I personally use a Milwaukee M18 Fuel 1/2″ Drill. I found for this- the best torque setting was “20”. Any more, and it would snap the bits in half. Any less, and the screws wouldn’t be fully tightened.

AFTER breaking 5 of my chinesium #2 Philips bits- I went ahead and ordered a few dewalt #2 bits. I have had great luck with all of my tools and bits from Dewalt… Given, there are 25 of them, for only ~50 cents each- I imagine the quality has to be at least a step above the cheap ones I broke assembling this rack. It never hurts to have a few extra bits laying around.

Amazon – DeWalt #2 Phillips Bits – 25 count

Lastly- the cheap extensions… I had a few no-name ones, which were hardly magnetic, which got sloppier for each screw I drilled. I picked up a few DeWalt replacements for 3$ each.

Oh, and, when assembling this rack, and mounting the batteries, I highly recommend either having a helper, or at least some method for helping you move everything. These components are HEAVY!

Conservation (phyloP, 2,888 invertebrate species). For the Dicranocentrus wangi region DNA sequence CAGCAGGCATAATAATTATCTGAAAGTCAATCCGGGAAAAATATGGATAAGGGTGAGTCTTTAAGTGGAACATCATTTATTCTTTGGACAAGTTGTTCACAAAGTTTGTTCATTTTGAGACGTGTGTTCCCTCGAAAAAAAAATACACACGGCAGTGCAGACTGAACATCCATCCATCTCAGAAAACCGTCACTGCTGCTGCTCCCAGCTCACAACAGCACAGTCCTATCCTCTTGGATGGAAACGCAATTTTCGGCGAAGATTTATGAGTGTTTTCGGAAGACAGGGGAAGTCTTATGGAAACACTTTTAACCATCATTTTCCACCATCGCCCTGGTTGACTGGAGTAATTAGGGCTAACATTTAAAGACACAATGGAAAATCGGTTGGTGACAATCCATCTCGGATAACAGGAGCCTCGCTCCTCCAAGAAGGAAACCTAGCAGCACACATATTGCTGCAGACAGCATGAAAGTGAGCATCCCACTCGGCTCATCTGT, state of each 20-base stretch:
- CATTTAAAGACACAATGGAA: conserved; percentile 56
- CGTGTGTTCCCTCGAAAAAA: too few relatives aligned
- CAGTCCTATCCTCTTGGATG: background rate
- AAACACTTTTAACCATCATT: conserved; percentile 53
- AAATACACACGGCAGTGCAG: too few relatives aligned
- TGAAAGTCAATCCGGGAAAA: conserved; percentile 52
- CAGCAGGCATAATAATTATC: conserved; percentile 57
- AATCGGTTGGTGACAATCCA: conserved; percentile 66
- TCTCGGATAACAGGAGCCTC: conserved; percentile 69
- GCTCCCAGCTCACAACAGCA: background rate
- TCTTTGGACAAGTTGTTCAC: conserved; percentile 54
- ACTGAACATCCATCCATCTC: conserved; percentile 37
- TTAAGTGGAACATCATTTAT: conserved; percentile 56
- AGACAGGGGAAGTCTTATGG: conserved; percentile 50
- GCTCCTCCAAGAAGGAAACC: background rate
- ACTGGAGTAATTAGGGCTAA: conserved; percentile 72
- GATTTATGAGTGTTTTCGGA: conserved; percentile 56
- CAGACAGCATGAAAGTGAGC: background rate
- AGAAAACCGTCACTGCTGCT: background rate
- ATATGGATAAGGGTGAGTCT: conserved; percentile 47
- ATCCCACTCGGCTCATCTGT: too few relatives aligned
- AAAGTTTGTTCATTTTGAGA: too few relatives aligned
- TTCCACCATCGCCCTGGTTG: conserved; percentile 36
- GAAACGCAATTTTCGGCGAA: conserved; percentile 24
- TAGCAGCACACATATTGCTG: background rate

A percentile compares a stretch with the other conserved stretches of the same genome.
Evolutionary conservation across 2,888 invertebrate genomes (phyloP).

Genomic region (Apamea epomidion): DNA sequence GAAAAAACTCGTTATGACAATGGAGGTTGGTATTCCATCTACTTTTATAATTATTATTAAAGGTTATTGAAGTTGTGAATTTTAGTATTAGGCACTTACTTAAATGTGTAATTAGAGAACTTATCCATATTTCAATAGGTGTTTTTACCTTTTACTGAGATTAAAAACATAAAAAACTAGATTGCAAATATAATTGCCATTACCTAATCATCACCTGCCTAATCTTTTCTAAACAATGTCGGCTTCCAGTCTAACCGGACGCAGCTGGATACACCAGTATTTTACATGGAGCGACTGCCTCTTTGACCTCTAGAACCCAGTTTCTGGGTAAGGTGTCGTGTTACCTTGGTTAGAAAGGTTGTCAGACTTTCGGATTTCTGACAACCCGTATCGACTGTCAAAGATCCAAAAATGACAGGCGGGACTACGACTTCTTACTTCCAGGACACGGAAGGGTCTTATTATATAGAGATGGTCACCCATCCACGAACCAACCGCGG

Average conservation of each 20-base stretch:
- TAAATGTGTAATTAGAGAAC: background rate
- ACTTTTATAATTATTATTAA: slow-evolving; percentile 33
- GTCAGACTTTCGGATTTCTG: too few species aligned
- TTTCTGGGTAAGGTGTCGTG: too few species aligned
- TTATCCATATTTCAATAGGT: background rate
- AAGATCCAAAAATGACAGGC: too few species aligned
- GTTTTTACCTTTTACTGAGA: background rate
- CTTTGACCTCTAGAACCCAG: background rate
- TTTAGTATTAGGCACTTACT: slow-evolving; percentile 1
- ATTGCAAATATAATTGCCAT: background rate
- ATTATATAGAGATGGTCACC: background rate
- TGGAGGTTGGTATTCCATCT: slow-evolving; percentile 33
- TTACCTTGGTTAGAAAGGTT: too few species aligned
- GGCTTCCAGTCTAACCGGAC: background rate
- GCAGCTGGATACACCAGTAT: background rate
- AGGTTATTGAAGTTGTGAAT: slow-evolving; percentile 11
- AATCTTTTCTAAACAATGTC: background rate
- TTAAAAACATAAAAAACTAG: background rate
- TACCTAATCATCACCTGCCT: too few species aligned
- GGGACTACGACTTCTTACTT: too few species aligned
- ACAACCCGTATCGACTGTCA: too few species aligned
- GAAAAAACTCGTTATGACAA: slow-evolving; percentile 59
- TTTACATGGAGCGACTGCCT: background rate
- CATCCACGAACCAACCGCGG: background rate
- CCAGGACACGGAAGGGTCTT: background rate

Fully Assembled

I don’t yet have an inverter to connect every time to, so- the batteries are sitting here turned off.

Hopefully, pretty soon, we can get the inverter / panels up. Will have to wait for part 3.

Final review for this rack 4/5.

The rack itself, has a heavy, sturdy construction of 16ga steel.

The instructions, are nearly non-existent for assembly though. I essentially had to figure out most of the details myself, which wasn’t too hard, given there are only so many parts included.

I did have to tweak the door mechanism to properly shut, without rattling. However, this was a pretty easy tweak.

Once the rack was assembled, the battery slid in with no issues, and very good tolerances.

Overall, I would recommend it.